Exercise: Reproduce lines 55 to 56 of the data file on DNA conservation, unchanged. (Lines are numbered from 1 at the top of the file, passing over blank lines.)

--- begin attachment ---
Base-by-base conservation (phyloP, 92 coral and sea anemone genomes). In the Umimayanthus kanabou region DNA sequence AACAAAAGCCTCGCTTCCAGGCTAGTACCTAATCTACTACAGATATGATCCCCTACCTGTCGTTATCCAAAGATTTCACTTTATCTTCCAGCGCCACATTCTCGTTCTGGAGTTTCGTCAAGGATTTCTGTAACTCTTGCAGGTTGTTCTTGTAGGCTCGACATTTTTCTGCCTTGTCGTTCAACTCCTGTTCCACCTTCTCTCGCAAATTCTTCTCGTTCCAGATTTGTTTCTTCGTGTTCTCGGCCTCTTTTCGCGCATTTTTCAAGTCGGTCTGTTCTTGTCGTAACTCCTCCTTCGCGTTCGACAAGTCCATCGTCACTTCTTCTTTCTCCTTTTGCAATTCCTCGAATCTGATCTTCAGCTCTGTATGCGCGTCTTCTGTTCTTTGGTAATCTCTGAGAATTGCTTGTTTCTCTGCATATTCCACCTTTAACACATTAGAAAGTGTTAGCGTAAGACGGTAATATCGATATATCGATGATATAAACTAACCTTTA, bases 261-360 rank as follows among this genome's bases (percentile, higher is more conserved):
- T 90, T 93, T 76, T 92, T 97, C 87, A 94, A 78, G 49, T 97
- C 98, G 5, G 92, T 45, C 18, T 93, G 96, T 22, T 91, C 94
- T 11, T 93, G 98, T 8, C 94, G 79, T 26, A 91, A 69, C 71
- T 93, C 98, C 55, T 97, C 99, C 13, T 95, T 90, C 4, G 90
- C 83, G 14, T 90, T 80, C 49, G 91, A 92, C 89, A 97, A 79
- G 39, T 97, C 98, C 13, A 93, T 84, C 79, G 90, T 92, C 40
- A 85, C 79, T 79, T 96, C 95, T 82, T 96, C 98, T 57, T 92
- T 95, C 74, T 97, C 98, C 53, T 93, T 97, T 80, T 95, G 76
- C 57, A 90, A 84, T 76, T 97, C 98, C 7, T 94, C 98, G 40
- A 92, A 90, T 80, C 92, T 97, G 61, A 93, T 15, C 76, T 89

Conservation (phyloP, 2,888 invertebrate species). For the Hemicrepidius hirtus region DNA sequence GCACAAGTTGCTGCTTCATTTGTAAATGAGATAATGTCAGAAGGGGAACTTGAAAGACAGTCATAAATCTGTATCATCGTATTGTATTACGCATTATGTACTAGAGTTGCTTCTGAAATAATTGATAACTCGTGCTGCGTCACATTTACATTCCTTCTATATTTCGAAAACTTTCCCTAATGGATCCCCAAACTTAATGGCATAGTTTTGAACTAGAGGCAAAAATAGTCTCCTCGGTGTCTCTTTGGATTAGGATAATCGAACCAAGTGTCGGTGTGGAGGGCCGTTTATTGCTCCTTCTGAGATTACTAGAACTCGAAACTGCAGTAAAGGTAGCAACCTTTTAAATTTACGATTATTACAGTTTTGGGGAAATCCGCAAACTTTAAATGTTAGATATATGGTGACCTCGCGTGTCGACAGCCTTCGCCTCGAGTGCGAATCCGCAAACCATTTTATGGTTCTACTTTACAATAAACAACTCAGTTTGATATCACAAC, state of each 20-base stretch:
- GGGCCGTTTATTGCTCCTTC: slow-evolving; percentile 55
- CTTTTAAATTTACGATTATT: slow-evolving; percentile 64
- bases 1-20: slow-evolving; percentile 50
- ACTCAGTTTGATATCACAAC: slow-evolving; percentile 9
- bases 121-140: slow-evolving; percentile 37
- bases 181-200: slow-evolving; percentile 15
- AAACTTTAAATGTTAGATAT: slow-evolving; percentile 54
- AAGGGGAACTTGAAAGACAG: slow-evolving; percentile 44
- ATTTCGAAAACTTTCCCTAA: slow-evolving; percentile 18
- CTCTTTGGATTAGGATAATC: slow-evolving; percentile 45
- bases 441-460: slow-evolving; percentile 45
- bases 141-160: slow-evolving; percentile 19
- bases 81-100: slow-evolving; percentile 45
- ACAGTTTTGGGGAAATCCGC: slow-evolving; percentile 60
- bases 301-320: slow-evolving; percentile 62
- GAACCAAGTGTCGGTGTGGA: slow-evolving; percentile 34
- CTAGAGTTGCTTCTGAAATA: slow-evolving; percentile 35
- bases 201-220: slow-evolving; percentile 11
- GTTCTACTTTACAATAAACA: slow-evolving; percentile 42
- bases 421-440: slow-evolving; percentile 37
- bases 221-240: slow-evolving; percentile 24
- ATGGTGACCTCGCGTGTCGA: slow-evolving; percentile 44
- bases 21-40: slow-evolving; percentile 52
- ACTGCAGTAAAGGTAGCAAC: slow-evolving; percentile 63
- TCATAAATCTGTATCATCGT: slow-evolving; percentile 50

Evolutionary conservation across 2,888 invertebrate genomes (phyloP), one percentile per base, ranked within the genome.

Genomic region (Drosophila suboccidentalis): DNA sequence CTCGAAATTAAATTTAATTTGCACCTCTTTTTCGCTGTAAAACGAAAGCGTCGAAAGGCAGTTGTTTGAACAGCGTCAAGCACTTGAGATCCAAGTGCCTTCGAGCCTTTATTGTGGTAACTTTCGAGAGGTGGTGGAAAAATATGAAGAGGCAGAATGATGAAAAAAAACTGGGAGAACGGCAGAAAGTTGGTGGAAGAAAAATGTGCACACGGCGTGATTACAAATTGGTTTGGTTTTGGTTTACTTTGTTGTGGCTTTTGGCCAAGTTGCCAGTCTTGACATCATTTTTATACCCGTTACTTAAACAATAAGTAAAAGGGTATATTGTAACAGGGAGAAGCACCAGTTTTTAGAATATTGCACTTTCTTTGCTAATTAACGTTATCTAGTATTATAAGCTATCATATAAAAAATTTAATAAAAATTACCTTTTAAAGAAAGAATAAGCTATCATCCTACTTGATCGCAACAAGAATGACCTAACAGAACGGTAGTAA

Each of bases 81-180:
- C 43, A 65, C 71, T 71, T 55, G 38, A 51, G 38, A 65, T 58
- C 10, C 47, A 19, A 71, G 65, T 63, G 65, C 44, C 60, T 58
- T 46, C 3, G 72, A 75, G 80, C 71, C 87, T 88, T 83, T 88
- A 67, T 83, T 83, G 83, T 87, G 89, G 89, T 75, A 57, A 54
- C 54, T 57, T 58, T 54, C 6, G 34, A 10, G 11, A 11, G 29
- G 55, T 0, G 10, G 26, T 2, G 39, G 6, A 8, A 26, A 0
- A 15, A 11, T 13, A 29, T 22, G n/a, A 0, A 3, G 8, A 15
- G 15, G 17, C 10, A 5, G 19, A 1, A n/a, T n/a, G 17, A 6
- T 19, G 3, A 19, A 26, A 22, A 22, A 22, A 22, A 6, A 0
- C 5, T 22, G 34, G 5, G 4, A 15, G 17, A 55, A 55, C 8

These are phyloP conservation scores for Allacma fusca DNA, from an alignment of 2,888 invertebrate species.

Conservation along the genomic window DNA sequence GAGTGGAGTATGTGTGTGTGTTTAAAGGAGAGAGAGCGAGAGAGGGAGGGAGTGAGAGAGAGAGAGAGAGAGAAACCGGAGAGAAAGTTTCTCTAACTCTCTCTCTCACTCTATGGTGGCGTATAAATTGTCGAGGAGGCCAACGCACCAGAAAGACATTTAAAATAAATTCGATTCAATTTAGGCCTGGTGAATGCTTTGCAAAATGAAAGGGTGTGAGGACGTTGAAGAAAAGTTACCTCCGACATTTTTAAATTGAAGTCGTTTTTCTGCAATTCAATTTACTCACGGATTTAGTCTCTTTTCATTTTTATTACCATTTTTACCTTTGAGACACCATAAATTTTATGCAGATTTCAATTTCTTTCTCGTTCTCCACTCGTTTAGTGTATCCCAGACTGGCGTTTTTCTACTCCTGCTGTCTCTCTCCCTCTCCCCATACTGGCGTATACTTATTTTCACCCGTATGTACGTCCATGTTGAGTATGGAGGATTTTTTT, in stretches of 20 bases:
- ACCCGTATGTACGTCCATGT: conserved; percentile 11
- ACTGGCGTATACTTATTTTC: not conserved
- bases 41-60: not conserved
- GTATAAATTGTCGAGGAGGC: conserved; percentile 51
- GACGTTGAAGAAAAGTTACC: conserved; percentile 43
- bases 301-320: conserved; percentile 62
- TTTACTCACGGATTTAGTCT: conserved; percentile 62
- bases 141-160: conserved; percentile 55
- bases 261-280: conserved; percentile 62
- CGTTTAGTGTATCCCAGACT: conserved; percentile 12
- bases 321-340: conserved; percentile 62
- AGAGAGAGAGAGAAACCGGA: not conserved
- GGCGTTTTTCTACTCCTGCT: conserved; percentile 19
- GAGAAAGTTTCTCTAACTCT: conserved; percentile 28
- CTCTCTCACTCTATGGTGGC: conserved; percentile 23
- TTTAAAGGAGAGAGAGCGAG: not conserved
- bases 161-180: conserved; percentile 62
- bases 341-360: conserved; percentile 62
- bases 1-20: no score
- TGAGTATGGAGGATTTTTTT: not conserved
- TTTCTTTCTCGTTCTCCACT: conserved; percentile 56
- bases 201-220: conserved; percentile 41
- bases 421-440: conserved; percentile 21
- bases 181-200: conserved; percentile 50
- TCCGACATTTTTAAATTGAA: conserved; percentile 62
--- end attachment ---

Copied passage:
- bases 41-60: not conserved
- GTATAAATTGTCGAGGAGGC: conserved; percentile 51